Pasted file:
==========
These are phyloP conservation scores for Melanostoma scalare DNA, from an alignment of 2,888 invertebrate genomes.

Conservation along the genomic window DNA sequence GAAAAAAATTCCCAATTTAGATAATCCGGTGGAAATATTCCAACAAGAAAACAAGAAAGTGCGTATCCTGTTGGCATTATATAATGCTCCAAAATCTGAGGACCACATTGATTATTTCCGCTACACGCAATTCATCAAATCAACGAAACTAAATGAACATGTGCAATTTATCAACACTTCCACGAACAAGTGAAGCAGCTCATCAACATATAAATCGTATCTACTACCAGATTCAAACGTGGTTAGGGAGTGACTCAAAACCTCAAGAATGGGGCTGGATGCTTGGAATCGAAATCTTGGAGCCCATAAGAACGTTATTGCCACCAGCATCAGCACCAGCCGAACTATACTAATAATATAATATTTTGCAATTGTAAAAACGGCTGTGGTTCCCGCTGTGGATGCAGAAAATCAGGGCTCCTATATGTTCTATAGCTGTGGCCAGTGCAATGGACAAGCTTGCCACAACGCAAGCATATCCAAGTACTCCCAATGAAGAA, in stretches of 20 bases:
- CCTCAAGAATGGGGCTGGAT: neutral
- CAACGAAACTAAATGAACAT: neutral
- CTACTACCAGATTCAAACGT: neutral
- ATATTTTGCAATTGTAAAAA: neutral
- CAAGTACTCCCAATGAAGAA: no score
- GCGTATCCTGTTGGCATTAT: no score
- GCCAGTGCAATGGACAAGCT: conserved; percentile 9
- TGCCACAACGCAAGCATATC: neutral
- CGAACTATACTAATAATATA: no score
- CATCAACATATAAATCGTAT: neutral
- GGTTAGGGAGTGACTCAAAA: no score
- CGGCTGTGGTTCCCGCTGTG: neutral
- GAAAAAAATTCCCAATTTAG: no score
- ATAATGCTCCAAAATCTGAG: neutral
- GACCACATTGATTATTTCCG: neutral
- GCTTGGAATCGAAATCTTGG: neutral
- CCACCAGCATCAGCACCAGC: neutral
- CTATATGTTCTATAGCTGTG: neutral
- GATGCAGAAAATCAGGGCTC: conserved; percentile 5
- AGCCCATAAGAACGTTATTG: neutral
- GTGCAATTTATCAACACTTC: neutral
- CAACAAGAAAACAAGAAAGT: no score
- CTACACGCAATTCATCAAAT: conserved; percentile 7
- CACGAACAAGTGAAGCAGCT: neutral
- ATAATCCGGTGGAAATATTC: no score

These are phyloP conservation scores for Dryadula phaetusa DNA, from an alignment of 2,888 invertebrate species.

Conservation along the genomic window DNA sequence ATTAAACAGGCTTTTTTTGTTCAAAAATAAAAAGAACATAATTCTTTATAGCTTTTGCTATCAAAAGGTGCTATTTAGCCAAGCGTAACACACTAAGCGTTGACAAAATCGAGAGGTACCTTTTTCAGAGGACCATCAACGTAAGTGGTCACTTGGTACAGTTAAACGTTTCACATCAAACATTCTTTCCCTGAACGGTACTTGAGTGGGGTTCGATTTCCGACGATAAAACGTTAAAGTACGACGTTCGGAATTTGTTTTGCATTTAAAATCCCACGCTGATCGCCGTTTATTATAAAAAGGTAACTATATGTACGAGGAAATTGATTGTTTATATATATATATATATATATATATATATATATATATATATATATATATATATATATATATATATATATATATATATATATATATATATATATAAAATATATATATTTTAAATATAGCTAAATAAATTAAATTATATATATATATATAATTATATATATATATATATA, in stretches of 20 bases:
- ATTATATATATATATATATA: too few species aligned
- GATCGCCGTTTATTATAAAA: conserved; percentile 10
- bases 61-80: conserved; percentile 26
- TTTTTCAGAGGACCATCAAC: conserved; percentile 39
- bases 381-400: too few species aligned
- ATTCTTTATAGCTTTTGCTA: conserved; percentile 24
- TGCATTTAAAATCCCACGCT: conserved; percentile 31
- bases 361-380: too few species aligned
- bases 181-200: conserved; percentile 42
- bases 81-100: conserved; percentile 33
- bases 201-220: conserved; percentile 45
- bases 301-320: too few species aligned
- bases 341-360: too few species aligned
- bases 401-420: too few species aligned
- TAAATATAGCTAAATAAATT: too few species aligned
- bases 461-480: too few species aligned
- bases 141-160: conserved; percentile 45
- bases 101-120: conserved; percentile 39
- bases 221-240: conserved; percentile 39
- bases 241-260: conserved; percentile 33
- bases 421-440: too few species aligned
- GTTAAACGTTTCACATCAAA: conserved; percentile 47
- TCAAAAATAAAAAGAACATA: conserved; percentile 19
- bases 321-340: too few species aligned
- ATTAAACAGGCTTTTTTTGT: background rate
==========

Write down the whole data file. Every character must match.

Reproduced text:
These are phyloP conservation scores for Melanostoma scalare DNA, from an alignment of 2,888 invertebrate genomes.

Conservation along the genomic window DNA sequence GAAAAAAATTCCCAATTTAGATAATCCGGTGGAAATATTCCAACAAGAAAACAAGAAAGTGCGTATCCTGTTGGCATTATATAATGCTCCAAAATCTGAGGACCACATTGATTATTTCCGCTACACGCAATTCATCAAATCAACGAAACTAAATGAACATGTGCAATTTATCAACACTTCCACGAACAAGTGAAGCAGCTCATCAACATATAAATCGTATCTACTACCAGATTCAAACGTGGTTAGGGAGTGACTCAAAACCTCAAGAATGGGGCTGGATGCTTGGAATCGAAATCTTGGAGCCCATAAGAACGTTATTGCCACCAGCATCAGCACCAGCCGAACTATACTAATAATATAATATTTTGCAATTGTAAAAACGGCTGTGGTTCCCGCTGTGGATGCAGAAAATCAGGGCTCCTATATGTTCTATAGCTGTGGCCAGTGCAATGGACAAGCTTGCCACAACGCAAGCATATCCAAGTACTCCCAATGAAGAA, in stretches of 20 bases:
- CCTCAAGAATGGGGCTGGAT: neutral
- CAACGAAACTAAATGAACAT: neutral
- CTACTACCAGATTCAAACGT: neutral
- ATATTTTGCAATTGTAAAAA: neutral
- CAAGTACTCCCAATGAAGAA: no score
- GCGTATCCTGTTGGCATTAT: no score
- GCCAGTGCAATGGACAAGCT: conserved; percentile 9
- TGCCACAACGCAAGCATATC: neutral
- CGAACTATACTAATAATATA: no score
- CATCAACATATAAATCGTAT: neutral
- GGTTAGGGAGTGACTCAAAA: no score
- CGGCTGTGGTTCCCGCTGTG: neutral
- GAAAAAAATTCCCAATTTAG: no score
- ATAATGCTCCAAAATCTGAG: neutral
- GACCACATTGATTATTTCCG: neutral
- GCTTGGAATCGAAATCTTGG: neutral
- CCACCAGCATCAGCACCAGC: neutral
- CTATATGTTCTATAGCTGTG: neutral
- GATGCAGAAAATCAGGGCTC: conserved; percentile 5
- AGCCCATAAGAACGTTATTG: neutral
- GTGCAATTTATCAACACTTC: neutral
- CAACAAGAAAACAAGAAAGT: no score
- CTACACGCAATTCATCAAAT: conserved; percentile 7
- CACGAACAAGTGAAGCAGCT: neutral
- ATAATCCGGTGGAAATATTC: no score

These are phyloP conservation scores for Dryadula phaetusa DNA, from an alignment of 2,888 invertebrate species.

Conservation along the genomic window DNA sequence ATTAAACAGGCTTTTTTTGTTCAAAAATAAAAAGAACATAATTCTTTATAGCTTTTGCTATCAAAAGGTGCTATTTAGCCAAGCGTAACACACTAAGCGTTGACAAAATCGAGAGGTACCTTTTTCAGAGGACCATCAACGTAAGTGGTCACTTGGTACAGTTAAACGTTTCACATCAAACATTCTTTCCCTGAACGGTACTTGAGTGGGGTTCGATTTCCGACGATAAAACGTTAAAGTACGACGTTCGGAATTTGTTTTGCATTTAAAATCCCACGCTGATCGCCGTTTATTATAAAAAGGTAACTATATGTACGAGGAAATTGATTGTTTATATATATATATATATATATATATATATATATATATATATATATATATATATATATATATATATATATATATATATATATATATATATATATAAAATATATATATTTTAAATATAGCTAAATAAATTAAATTATATATATATATATAATTATATATATATATATATA, in stretches of 20 bases:
- ATTATATATATATATATATA: too few species aligned
- GATCGCCGTTTATTATAAAA: conserved; percentile 10
- bases 61-80: conserved; percentile 26
- TTTTTCAGAGGACCATCAAC: conserved; percentile 39
- bases 381-400: too few species aligned
- ATTCTTTATAGCTTTTGCTA: conserved; percentile 24
- TGCATTTAAAATCCCACGCT: conserved; percentile 31
- bases 361-380: too few species aligned
- bases 181-200: conserved; percentile 42
- bases 81-100: conserved; percentile 33
- bases 201-220: conserved; percentile 45
- bases 301-320: too few species aligned
- bases 341-360: too few species aligned
- bases 401-420: too few species aligned
- TAAATATAGCTAAATAAATT: too few species aligned
- bases 461-480: too few species aligned
- bases 141-160: conserved; percentile 45
- bases 101-120: conserved; percentile 39
- bases 221-240: conserved; percentile 39
- bases 241-260: conserved; percentile 33
- bases 421-440: too few species aligned
- GTTAAACGTTTCACATCAAA: conserved; percentile 47
- TCAAAAATAAAAAGAACATA: conserved; percentile 19
- bases 321-340: too few species aligned
- ATTAAACAGGCTTTTTTTGT: background rate